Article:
Unfortunately, 12 Years a Slave is the most recent (and hopefully last) in a string of movies about two things: 1) slavery, and 2) white people rescuing black people.  Lincoln, Django Unchained, The Butler, The Man With the Iron Fists, The Help, Elysium, etc.  Why the fascination with slavery?  Why not a film where the black characters don’t rely on white saviors?  Why can’t a popular film feature a black protagonist who isn’t the victim of her/his identity as a central point of the narrative?  McQueen’s film gets a pass because it’s a true story, but it still sets a certain trend, especially when it’s so extensively lauded.  I really hate to think the recent onslaught of slavery films has some ulterior motive, as if Hollywood knows it’s a sensitive topic that will automatically place it against the best dramas about other things.

I feel I should end with a lighter-hearted question: why isn’t Paul Dano allowed to play something other than a psychopath?  I’m not naive enough to think the other questions will receive actual answers.

12 Years a Slave

12 Years a Slave (2013); written by John Ridley; based upon the memoir by Solomon Northup; directed by Steve McQueen; starring Chiwetel Ejiofor, Michael Fassbender, and Lupita Nyong’o.  

Looper

Counting the paradoxes may cause a paradox

As Oscar-winning screenwriter Jim Rash once said (albeit while playing the role of Dean Pelton on NBC’s Community), “Time travel is really hard to write about.”  The fatal flaw in time travel films is often in the explanation of the time travel science itself – a problem wisely sidestepped in the recent Safety Not Guaranteed, which relied on character depth and development to forward the action.  The science problem tends to drag down films that are desperate to appear brainy – Primer and Donnie Darko come to mind.  In Looper, the third film by Rian Johnson (director of the subversive Hammett-esque high-school crime drama Brick), the exact science is sidestepped in a rather ingenious way: it hasn’t been invented until thirty years after the main story takes place, and even in that time, it’s so illegal that barely anyone knows it’s being used.  The main characters have no idea how it works; it just happens to provide them with an income.

The story centers around Joe (Joseph Gordon-Levitt in his 4th or 5th leading role this year, and it won’t be his last), an assassin known as a Looper.  His job does not involve stealth or theatrics, however: he simply receives a time and location, arrives there, and waits for a hooded prisoner to materialize out of thin air.  When that happens, he immediately pulls the trigger of his “blunderbuss” (a futuristic shotgun) and collects his payment (bars of silver).  The prisoners, whose faces are always shrouded, are targets of a crime syndicate thirty years in the future, who send their marks back in time to be disposed of without a trace.  Not a bad profession if you can stomach it; the pay is fantastic.  There’s one catch, however: when your contract runs out, the syndicate sends the future version of yourself back in time, and you execute yourself.  This is known as “closing the loop.”  Forget how many paradoxes this would cause in accordance with popular time travel theory (in movies, leastways); it’s an effective device.  In addition to Loopers, there are people called TKs – folks who can use telekinetic powers, but most of them can do nothing but float coins around in silly attempts to impress women, so they’re not taken seriously.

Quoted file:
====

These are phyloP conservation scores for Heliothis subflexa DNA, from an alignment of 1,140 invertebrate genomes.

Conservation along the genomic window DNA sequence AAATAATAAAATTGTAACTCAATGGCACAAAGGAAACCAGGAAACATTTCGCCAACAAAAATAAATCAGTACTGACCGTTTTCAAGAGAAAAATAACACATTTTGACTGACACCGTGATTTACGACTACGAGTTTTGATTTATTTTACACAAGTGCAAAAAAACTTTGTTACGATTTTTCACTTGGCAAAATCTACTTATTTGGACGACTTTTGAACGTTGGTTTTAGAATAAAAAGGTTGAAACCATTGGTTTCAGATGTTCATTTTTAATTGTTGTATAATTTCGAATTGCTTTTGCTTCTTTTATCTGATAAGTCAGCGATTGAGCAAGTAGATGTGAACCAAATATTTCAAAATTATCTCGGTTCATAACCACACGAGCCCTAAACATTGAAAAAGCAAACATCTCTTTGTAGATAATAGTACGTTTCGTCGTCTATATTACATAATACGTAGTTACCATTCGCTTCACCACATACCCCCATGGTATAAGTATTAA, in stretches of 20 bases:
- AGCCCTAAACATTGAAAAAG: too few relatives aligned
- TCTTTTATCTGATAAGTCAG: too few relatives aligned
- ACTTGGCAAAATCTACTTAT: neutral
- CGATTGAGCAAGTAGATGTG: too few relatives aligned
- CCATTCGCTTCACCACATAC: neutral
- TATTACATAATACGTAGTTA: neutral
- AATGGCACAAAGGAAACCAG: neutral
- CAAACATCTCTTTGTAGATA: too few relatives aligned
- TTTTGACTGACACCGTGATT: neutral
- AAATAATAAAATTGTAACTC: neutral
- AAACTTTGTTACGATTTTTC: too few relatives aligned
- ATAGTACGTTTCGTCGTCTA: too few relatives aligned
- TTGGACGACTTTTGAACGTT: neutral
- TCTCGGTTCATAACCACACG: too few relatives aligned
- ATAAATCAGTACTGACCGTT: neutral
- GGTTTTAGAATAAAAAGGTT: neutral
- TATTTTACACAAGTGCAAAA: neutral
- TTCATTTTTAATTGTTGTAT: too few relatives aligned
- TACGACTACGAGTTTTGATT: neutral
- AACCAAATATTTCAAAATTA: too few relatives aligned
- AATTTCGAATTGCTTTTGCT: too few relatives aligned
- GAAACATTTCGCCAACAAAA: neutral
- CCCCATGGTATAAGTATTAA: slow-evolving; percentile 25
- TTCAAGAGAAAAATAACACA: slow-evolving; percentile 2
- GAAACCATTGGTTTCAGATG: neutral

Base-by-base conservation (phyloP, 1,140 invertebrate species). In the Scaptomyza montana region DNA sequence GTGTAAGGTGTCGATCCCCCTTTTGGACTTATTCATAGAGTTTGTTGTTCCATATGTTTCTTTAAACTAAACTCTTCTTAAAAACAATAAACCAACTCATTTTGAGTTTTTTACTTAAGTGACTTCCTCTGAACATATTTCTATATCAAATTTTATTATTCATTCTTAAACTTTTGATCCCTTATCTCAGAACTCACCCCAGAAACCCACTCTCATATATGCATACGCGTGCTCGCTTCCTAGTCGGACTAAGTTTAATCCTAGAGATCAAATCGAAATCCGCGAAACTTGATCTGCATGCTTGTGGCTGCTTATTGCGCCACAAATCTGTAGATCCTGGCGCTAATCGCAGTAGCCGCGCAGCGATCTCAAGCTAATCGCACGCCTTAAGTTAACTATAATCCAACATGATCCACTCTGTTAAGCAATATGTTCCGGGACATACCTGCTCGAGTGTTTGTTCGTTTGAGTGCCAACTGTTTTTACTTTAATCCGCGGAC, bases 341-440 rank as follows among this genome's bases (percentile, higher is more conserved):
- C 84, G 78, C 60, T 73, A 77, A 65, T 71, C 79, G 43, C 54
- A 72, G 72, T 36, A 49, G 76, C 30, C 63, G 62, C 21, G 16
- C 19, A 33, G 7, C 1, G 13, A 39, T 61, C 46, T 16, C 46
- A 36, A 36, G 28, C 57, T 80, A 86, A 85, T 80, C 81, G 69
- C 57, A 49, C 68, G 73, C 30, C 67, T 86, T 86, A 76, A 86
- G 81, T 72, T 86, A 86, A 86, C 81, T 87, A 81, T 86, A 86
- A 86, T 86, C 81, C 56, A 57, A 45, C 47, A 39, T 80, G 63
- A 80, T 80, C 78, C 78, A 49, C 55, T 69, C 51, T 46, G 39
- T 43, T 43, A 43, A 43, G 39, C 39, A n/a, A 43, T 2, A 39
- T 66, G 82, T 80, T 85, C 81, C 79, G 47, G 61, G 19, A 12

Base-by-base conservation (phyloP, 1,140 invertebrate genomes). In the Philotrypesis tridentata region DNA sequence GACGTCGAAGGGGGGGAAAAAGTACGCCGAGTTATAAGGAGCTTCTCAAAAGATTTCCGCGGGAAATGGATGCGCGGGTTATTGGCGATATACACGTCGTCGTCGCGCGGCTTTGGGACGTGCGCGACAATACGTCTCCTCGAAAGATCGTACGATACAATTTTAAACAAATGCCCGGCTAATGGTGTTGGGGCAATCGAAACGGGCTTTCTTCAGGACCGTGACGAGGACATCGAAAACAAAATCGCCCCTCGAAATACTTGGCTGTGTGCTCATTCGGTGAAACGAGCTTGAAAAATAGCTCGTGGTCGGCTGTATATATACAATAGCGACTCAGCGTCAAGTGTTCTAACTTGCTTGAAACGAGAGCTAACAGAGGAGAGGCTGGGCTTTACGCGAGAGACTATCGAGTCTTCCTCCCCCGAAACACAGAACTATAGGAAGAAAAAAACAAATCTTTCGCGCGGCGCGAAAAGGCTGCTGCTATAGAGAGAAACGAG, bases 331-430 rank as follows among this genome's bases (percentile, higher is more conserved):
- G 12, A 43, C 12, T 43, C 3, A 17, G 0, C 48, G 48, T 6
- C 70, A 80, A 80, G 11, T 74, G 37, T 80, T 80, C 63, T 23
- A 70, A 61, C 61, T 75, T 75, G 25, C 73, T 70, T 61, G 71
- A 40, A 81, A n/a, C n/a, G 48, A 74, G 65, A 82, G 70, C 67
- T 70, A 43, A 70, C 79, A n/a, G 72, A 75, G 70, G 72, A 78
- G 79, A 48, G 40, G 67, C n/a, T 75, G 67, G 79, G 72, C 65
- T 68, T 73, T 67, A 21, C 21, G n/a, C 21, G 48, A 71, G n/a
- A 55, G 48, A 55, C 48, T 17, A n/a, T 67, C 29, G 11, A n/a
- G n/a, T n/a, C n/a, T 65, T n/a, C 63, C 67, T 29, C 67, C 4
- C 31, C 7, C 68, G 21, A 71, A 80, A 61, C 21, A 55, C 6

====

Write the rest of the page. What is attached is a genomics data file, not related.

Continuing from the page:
The trouble begins when Joe notices how many of his coworkers are suddenly closing their own loops.  Someone in the future is seemingly shutting down the Looper program. The reactions of the other Loopers is perhaps what’s so shocking about this: they’re all happy.  They receive a glorious payload (bars of gold this time) and drink up their paychecks with buddies before retiring and living lavishly for the next thirty years (at which point, we can safely assume, they are seized and sent back in time to have a hole blown in them).  This seems to be a commentary on the culture of immediacy we currently live in.  Is no one thinking about the future?  Are we only concerned with what we want right this second?  It’s an effective allegory for our times, and doesn’t try to borrow from George Orwell, like so many of these stories are tempted to.

One Looper, however, recognizes the voice of his future self and cannot pull the trigger.  This is Seth (Paul Dano), a good friend of Joe.  Having failed to complete his contract and close his own loop, Seth knows he will be hunted down by the incredibly efficient enforcers of the Looper program.  How do they operate so well?  Because they’re headed by Abe (Jeff Daniels), a man sent from the future to manage the Loopers and make sure everything resembles clockwork for the next thirty years.  Abe, despite Daniels’ vintage fuzziness, can be intimidating at times, and he convinces Joe to sell out Seth, which is immediately followed (as we know it must be) by Joe’s own loop being closed.  However, Old Joe (Bruce Willis) appears without a hood, and Young Joe has no chance to react before the former knocks him cold with a Magic Movie Punch and vanishes.